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KNP Complex Fire reaches part of Sequoia National Park’s Giant Forest, threatening some of the world’s largest trees

(CNN) — The KNP Complex Fire in California has reached a “small area” of the Giant Forest in Sequoia National Park, home to some of the world’s largest trees, according to fire officials.

The blaze, which has scorched 21,777 acres, reached the Four Guardsmen area, where officials spent recent days preparing the trees for the threat of fire, per an update Saturday on InciWeb, a national clearinghouse for wildfire information.
The base of the General Sherman tree, the world’s largest by volume, had been wrapped in an aluminum-based burn-resistant material. But the tree was not impacted by fire on Saturday, the update said.

The KNP Complex Fire was 0% contained as of Saturday. Fire officials expected winds to pick up in the area Sunday, prompting a red flag warning that will remain in effect through the day.

“Crews are preparing for changes and possible significant increases in fire activity,” the update Saturday said.

There are 416 personnel across 10 crews battling the fire, which was initially made up of three separate fires ignited by lightning earlier this month, according to the National Park Service. One of those was 100% contained, but two — the Paradise Fire and Colony Fire — merged Friday and will now be considered a single fire, per InciWeb.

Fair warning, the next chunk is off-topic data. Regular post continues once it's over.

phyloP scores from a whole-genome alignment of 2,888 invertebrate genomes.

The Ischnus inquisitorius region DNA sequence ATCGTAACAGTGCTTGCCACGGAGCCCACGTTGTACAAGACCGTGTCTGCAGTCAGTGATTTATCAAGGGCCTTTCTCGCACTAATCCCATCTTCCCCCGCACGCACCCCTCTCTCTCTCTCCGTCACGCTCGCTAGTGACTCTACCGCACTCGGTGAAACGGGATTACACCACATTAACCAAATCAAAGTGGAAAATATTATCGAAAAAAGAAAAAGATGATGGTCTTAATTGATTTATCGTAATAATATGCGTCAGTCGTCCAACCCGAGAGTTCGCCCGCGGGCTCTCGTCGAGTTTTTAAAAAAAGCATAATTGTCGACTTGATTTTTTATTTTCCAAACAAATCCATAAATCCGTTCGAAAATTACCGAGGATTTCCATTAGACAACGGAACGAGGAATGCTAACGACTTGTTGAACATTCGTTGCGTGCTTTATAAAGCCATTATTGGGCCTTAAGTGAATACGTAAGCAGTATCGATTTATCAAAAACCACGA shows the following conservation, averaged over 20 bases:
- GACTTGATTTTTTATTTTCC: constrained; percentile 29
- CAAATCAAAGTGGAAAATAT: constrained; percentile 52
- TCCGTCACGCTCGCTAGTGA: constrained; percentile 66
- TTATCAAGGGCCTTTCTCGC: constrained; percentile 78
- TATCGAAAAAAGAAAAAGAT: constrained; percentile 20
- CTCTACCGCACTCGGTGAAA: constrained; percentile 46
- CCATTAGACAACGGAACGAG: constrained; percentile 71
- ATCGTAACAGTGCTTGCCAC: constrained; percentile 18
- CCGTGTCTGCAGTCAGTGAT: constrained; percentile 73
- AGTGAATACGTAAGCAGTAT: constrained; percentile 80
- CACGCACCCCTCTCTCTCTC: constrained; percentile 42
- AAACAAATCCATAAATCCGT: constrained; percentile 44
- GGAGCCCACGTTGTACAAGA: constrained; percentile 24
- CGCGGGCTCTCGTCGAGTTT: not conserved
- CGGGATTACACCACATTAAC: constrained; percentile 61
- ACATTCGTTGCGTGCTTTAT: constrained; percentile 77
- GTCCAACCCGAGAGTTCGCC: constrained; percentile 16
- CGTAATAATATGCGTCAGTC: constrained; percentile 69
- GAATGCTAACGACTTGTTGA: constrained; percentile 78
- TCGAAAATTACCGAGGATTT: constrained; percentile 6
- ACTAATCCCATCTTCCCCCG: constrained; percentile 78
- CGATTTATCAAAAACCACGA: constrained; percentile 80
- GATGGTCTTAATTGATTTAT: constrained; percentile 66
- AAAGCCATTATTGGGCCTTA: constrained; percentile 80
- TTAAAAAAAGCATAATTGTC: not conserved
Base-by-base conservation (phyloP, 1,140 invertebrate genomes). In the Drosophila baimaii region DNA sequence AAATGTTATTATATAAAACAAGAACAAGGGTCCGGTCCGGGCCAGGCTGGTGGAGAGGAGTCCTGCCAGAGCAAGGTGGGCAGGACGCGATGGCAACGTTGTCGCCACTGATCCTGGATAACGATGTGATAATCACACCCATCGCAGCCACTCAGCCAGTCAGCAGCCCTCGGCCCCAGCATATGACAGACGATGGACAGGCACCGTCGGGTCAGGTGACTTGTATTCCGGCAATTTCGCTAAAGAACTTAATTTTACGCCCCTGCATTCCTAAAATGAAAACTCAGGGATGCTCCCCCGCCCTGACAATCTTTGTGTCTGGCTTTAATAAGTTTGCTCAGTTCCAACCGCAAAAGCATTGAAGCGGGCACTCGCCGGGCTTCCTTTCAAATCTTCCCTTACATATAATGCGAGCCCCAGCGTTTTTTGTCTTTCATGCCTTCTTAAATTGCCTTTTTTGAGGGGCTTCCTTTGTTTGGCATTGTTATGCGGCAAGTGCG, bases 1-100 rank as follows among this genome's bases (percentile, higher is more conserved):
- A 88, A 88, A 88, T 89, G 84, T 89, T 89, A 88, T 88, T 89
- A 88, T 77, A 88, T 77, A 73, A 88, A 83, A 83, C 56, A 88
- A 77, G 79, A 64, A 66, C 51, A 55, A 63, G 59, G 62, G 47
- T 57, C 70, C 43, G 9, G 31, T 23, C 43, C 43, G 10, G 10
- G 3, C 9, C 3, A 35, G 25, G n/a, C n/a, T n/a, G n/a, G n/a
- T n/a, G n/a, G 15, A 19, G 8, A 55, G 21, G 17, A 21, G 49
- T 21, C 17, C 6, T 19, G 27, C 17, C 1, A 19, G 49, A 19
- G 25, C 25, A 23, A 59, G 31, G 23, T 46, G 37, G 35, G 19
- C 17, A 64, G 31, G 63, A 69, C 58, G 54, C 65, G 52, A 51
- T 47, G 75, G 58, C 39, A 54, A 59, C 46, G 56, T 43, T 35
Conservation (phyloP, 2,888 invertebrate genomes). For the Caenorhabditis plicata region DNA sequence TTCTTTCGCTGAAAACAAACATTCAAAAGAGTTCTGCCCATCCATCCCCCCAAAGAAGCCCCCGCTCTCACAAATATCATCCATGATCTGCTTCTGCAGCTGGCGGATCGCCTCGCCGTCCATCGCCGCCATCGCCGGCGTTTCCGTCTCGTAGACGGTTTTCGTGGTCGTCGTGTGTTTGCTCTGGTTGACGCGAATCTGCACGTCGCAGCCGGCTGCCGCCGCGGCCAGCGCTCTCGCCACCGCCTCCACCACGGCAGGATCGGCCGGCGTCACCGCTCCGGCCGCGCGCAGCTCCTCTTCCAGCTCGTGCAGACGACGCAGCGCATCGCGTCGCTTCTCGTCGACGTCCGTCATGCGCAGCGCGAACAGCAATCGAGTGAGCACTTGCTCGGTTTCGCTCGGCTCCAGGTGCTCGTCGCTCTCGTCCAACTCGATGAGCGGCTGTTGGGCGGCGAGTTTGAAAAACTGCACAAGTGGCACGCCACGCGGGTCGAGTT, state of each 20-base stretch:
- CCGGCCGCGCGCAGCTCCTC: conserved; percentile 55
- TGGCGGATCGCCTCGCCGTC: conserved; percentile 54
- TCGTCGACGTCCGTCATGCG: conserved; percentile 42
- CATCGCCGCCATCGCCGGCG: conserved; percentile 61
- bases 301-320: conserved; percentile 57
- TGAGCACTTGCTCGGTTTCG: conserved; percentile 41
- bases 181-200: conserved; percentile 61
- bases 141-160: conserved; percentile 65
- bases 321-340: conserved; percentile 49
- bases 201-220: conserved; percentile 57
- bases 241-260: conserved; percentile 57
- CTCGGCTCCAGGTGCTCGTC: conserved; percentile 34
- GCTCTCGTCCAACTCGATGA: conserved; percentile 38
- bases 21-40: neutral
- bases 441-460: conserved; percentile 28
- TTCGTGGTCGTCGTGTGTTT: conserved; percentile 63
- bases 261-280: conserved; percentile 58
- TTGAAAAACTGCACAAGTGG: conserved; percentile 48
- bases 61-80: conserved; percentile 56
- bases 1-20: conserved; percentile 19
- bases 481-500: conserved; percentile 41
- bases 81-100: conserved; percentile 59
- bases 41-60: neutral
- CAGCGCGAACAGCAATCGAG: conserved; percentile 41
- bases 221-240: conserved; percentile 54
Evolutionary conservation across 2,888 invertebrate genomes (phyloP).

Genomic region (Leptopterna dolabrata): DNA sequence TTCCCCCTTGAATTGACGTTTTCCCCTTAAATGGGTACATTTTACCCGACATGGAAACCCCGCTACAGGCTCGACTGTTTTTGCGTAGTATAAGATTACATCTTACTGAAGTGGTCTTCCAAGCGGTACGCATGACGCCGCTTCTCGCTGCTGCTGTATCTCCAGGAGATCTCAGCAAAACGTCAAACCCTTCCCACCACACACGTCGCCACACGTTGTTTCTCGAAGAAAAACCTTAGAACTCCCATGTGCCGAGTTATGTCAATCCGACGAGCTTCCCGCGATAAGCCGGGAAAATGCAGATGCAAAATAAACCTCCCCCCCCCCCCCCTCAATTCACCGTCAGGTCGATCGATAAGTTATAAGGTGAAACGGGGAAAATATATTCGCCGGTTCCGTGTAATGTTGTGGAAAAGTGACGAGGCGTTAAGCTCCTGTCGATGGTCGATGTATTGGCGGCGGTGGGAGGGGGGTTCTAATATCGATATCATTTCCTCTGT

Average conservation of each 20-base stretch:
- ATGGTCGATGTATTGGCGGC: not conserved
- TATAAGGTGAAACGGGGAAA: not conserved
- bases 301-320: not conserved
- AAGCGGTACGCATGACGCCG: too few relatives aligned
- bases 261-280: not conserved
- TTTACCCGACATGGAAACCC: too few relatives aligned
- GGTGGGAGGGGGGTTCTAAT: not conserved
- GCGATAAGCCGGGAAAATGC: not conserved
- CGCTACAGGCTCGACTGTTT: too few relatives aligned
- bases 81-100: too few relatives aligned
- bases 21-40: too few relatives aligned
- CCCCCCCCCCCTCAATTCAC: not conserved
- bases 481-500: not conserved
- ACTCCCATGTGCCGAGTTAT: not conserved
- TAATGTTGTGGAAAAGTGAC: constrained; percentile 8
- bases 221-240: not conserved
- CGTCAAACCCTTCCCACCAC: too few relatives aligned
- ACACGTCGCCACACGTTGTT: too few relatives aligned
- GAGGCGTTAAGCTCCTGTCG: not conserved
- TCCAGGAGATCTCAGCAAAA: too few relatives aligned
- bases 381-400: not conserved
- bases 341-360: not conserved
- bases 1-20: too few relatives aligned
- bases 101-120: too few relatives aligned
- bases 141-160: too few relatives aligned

Last year, between 7,500 and 10,600 mature giant sequoias were destroyed in the Castle Fire — about 10 to 14% of the world’s population of mature sequoias — according to a report by the National Park Service published in June.

Officials last week were working to mitigate the treat of the fire. But this time the wildfire is burning in places where the National Park Service has no history of fires ever burning, a park official told CNN, meaning there’s a lot of overgrowth that could fuel the burn.

“We basically told the fire crews to treat all our special sequoias like they were buildings and wrap them all up, and rake all the litter away and roll away the heavy logs,” said Christy Brigham, chief of resource management and science for the Sequoia and Kings Canyon National Parks.

Jon Passantino, Deanna Hackney, Stephanie Elam, Christina Maxouris and Alisha Ebrahimji contributed to this report.



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